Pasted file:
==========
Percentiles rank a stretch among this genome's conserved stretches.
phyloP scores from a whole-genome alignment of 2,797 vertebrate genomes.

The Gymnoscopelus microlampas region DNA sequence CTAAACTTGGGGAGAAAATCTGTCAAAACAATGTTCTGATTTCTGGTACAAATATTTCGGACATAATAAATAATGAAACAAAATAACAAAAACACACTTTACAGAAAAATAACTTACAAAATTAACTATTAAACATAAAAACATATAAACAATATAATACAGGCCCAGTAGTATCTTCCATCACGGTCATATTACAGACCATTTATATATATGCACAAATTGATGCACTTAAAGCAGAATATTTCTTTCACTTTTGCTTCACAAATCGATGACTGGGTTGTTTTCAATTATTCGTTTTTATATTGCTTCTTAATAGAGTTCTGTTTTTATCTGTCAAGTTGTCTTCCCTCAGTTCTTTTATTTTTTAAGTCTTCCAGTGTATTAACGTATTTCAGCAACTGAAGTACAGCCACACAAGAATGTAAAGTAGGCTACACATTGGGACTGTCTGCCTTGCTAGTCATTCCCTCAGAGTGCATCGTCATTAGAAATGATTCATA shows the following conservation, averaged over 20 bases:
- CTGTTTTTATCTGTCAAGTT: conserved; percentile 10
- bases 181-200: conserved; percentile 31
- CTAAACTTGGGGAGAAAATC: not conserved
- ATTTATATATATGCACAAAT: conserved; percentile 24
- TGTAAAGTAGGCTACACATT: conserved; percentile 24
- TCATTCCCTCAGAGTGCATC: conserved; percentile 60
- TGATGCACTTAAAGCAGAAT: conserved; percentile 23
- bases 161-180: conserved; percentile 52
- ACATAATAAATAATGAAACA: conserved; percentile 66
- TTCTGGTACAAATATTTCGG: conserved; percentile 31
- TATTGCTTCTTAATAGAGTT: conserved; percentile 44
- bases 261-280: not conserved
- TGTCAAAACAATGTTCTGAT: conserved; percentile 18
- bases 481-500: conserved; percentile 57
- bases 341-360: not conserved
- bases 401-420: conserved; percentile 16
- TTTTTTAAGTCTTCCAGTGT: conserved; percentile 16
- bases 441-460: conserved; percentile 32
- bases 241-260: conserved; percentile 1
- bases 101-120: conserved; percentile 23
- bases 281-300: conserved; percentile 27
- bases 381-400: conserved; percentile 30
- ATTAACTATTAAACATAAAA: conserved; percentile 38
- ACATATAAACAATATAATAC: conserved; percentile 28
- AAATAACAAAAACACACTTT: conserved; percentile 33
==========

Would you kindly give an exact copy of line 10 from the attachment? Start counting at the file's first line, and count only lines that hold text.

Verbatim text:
- TGATGCACTTAAAGCAGAAT: conserved; percentile 23